Mother Teresa (August 26, 1910 – September 5, 1997) was an Albanian Roman Catholic nun who founded the Missionaries of Charity in Kolkata (Calcutta), India in 1950. For over forty years she ministered to the poor, sick, orphaned, and dying, while guiding the Missionaries of Charity's expansion, first throughout India and then in other countries.
By the 1970s she had become internationally famed as a humanitarian and advocate for the poor and helpless, due in part to a documentary, and book, Something Beautiful for God by Malcolm Muggeridge. She won the Nobel Peace Prize in 1979 for her work. Mother Teresa's Missionaries of Charity continued to expand, and at the time of her death it was operating 610 missions in 123 countries.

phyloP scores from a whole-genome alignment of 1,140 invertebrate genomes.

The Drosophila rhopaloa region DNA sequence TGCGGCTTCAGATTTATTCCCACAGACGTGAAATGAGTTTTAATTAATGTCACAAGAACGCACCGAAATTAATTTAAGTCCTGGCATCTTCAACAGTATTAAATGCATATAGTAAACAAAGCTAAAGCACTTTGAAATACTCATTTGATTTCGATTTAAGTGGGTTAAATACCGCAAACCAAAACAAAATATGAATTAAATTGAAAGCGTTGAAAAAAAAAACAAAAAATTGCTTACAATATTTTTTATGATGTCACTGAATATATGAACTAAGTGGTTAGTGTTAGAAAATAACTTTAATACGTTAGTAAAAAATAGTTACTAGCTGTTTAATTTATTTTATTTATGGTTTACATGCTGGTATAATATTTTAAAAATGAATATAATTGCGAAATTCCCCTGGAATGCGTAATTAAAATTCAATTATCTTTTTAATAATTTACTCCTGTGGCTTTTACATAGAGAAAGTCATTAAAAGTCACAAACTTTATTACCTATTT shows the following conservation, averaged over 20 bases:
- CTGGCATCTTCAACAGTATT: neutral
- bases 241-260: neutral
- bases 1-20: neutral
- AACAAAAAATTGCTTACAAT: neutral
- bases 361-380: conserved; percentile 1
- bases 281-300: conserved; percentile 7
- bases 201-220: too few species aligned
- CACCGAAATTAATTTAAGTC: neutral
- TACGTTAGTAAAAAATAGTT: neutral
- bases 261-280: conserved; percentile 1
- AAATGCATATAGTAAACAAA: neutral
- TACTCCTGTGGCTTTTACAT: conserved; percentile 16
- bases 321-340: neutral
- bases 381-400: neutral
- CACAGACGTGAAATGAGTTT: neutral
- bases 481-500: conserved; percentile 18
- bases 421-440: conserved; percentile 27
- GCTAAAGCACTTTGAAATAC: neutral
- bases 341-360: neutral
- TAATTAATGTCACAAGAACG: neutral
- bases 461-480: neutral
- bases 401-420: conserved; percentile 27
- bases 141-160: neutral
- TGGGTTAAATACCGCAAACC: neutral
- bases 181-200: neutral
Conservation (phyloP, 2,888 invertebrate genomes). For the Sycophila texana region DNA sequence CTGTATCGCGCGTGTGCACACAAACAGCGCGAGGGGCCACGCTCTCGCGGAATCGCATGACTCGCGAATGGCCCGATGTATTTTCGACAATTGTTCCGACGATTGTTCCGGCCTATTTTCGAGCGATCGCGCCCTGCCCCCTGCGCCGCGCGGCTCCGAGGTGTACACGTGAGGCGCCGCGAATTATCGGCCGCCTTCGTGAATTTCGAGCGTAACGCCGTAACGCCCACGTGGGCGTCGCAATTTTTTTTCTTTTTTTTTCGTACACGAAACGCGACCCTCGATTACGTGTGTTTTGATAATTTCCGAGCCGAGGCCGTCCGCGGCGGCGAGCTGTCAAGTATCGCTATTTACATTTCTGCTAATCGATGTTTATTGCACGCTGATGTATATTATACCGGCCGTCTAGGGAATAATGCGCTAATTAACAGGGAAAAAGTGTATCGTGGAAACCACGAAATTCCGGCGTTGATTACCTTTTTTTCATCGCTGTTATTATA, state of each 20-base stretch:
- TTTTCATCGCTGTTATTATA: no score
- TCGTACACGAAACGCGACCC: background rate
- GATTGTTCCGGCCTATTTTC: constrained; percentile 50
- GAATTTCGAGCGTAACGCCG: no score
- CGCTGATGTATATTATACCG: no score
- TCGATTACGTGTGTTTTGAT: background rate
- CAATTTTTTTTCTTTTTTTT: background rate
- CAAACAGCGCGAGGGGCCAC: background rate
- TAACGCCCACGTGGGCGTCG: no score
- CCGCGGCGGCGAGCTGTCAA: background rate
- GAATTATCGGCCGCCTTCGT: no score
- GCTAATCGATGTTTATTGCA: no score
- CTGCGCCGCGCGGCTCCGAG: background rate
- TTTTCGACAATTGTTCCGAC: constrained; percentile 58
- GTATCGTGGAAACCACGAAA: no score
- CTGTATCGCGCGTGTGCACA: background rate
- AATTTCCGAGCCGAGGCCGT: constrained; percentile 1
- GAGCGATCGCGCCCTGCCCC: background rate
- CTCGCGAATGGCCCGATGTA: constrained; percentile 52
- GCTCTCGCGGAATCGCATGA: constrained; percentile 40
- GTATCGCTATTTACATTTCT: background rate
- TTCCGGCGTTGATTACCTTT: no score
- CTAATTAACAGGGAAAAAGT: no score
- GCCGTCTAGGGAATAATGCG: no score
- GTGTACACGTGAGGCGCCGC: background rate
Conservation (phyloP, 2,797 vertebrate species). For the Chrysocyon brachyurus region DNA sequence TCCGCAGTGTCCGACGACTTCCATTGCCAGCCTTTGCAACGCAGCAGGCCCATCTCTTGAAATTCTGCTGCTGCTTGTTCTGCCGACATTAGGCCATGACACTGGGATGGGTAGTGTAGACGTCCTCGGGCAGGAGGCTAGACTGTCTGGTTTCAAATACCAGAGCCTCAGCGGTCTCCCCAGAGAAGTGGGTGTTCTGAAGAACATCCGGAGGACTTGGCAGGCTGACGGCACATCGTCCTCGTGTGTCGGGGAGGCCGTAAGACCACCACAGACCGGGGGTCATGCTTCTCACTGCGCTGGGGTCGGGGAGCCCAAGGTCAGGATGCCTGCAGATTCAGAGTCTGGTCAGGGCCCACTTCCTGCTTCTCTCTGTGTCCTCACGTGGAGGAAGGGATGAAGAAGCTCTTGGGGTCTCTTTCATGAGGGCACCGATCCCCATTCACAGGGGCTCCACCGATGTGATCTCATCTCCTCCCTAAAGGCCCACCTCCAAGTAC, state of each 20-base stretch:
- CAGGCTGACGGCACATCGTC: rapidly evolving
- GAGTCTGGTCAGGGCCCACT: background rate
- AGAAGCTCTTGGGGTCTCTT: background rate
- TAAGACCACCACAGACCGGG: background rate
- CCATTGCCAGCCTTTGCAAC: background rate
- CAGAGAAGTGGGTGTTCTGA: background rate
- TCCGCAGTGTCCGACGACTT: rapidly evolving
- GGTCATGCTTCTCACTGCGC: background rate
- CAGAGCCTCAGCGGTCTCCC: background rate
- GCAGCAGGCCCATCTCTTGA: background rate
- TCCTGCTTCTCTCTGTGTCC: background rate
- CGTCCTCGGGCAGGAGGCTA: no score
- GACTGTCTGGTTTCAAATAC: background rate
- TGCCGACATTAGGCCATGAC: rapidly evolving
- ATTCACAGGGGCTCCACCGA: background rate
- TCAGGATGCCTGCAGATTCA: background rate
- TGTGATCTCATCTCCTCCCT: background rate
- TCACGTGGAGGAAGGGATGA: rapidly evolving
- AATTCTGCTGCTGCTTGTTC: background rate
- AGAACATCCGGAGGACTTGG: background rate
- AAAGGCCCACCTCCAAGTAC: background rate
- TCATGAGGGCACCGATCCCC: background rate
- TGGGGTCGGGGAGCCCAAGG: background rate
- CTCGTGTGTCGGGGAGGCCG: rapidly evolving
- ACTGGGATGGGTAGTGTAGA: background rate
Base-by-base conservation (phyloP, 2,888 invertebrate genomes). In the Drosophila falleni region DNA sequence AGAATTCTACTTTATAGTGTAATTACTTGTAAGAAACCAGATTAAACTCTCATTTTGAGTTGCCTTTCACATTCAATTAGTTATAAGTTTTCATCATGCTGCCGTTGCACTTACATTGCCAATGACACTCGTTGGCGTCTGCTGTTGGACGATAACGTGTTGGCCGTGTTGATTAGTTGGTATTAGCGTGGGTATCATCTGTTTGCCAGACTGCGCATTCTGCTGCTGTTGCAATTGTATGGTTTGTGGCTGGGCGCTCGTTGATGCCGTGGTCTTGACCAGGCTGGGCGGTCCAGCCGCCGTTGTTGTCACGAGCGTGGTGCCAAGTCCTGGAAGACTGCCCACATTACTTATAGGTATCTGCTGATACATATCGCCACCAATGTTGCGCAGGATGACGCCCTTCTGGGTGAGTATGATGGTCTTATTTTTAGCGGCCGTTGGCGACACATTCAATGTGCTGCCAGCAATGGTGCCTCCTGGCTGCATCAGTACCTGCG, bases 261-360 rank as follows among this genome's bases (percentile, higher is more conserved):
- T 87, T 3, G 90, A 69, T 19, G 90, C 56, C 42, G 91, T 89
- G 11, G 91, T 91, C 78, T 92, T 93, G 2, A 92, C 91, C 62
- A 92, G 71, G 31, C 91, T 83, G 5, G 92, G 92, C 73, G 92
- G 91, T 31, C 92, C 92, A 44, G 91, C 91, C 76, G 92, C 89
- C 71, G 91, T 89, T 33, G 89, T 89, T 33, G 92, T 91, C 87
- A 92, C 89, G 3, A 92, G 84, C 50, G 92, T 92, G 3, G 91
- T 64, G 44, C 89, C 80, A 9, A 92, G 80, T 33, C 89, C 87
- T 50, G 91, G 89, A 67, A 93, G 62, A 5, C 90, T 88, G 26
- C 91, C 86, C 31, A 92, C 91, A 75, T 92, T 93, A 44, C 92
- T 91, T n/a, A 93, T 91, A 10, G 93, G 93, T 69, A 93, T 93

Following her death she was beatified by Pope John Paul II and given the title Blessed Teresa of Calcutta.
While Mother Teresa remains an important modern religious figure, letters of confession she wrote over the course of 66 years, recently published in Mother Teresa: Come Be My Light, suggest that her faith was not as concrete as the world suspected. In one of the letters, she writes of Jesus, "...the silence and the emptiness is so great, that I look and do not see, — Listen and do not hear — the tongue moves [in prayer] but does not speak ... I want you to pray for me — that I let Him have [a] free hand." Controversy remains on whether the letters were published against her wishes and whether her faith was as empty as her letters admit.